Me, I could care less if the author chose an pre-era word or put the heroine in bloomers instead of pantaloons. My jolt-o-meter gives me a kick in the arse when I slam into a typo like the Bradly Bunch or if a major character’s name is different to the name on the back cover blurb (as with my reissue copy of Jenny Crusie’s What The Lady Wants). Sloppiness like that annoys me, but it doesn’t put me off reading the rest of the book, nor does it prevent me from enjoying the story. A shitty story is what puts me off reading the rest of the book.

So what does it for you? What gives you a big-assed Perry Como jolt? Is it the End-of-September-Christmas-Cheer, Starsky & Dutch, or finding a moron in your Handsome Cab?

And yes, you Anachonist-i-chrons, I KNOW it’s Hansom.

Hiding My Shame

Stop! Oh, yes, wait a minute, Mr. Postman…

And allow me to point something out to you, pinhead. The mailbox at Shrinkytown does not have a flip-front opening, nor does it resemble a wide-mouth bass. One would think, going by your professional and vast experience delivering mail, that it would be bloody obvious how certain sized packages should NOT be crammed into the slot barely big enough for a love letter, or bill.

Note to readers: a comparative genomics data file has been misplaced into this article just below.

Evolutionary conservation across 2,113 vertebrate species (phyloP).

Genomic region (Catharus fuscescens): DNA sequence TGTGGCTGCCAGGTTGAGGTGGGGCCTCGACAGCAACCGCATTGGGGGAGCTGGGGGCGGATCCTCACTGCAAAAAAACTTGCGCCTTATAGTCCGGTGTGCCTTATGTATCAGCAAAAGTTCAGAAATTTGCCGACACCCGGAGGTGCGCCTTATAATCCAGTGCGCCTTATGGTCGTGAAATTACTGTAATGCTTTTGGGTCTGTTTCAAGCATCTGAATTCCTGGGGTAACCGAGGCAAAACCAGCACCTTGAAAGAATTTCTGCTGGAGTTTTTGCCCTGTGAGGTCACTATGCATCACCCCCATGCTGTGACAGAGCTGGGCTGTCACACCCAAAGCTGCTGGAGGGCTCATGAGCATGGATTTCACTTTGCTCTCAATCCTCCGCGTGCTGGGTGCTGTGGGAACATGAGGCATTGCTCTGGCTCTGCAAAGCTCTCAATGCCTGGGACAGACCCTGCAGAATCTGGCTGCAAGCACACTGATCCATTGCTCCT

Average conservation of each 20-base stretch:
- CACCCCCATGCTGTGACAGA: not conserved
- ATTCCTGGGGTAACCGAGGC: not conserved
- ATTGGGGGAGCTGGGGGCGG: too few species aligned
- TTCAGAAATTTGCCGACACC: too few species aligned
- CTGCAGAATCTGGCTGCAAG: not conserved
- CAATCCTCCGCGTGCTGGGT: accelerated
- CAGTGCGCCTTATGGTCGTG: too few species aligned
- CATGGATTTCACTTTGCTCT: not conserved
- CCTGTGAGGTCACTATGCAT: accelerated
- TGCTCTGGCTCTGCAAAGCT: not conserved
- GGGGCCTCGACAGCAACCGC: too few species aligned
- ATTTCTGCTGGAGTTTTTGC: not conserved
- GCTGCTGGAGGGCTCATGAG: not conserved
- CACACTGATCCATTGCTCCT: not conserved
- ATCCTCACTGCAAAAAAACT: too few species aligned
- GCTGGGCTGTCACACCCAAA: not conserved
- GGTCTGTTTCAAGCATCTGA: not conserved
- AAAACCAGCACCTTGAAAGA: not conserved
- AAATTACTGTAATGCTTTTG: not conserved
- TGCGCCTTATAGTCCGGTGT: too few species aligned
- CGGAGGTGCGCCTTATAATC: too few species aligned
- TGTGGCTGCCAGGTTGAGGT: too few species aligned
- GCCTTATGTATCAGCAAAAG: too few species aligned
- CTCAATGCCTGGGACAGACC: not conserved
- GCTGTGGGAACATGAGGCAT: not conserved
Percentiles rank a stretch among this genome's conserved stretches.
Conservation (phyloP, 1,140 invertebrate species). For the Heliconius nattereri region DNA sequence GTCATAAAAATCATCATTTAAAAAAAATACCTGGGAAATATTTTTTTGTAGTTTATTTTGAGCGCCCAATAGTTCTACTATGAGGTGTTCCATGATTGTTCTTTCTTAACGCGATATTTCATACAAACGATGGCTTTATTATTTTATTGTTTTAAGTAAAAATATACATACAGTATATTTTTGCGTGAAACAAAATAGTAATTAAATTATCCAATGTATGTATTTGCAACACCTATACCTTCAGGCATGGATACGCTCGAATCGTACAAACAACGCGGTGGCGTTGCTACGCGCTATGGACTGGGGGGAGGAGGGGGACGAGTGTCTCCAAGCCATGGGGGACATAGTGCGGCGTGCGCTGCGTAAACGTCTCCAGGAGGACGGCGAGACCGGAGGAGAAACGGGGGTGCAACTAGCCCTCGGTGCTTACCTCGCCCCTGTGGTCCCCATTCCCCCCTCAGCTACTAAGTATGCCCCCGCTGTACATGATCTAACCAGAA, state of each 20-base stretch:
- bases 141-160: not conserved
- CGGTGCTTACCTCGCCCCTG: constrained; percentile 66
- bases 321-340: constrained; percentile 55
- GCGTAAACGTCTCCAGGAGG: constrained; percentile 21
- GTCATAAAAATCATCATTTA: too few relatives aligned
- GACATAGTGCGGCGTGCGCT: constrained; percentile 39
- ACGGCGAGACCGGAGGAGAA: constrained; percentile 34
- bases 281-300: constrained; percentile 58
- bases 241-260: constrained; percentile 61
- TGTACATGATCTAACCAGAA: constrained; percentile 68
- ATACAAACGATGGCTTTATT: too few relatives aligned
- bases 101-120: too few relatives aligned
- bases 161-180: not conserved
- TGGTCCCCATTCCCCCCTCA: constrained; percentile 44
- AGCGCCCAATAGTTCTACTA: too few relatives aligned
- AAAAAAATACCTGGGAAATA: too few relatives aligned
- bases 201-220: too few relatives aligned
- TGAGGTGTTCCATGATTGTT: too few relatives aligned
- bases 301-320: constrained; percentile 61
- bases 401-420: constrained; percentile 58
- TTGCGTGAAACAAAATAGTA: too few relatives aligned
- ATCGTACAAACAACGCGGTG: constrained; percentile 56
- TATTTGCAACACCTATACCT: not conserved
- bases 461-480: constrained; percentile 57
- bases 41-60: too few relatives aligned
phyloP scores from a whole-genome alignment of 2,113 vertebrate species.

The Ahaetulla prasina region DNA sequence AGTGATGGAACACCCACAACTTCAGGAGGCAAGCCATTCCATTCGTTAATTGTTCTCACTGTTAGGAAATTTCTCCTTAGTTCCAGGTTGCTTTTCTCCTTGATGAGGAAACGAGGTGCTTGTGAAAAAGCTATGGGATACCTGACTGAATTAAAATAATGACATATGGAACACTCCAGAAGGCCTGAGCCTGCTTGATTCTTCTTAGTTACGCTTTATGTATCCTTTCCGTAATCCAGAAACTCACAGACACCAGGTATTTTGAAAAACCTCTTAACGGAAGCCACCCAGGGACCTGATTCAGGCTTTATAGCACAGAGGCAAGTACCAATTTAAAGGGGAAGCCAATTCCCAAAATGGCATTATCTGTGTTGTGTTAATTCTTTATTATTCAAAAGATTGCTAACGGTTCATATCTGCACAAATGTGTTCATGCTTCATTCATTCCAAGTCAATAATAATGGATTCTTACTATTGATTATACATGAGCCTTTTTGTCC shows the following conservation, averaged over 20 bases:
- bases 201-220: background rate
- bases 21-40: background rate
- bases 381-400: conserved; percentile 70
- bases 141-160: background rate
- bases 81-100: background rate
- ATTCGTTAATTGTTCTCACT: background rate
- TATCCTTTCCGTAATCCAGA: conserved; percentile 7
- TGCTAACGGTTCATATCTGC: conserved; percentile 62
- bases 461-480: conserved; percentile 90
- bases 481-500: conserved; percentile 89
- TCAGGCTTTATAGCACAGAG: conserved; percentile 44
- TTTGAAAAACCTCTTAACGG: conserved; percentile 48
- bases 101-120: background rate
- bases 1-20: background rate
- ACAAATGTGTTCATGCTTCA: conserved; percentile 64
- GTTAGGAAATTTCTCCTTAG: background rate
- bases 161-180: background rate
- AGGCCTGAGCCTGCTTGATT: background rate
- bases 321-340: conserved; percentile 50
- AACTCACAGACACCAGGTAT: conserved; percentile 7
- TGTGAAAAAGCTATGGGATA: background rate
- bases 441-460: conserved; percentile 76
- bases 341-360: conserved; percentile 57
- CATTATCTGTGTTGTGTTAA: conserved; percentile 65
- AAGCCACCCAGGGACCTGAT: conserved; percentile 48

Allow me also, to thank you, so very much, for cracking the spine on my brand new book. It came all the way from another country.  In case you didn’t quite get that, in case you’re not down with sarcasm, I’m cheesed off, fartwad.

I don’t know about y’all out there in Biteyland, but I’m kinda persnickety about my books, especially when they’re paperback. I am very careful when I read them and I take care to preserve the spine, the cover, and the pages. I may be exaggerating the damage a little. His At Night, my spanking new Sherry Thomas, has a lovely yellow cover ( that is rather similar to Anna Cambell’s My Reckless Surrender–Hello, Bantam did your art department talk to Avon?) that is unscathed. The top of the spine, however, has a nice dent, like a deep pockmark left behind by bad acne.
  I feel so…ugly now, so ashamed.

Thank God for Swell and the gorgeous book covers she’s sewn for me. I can cover up the hideous scar with quilted beauty.

Besides offering unparalleled protection from gooky fingers and spills, Swell’s covers are like make-up for flawed, or damaged books. Swell makes things beautiful again.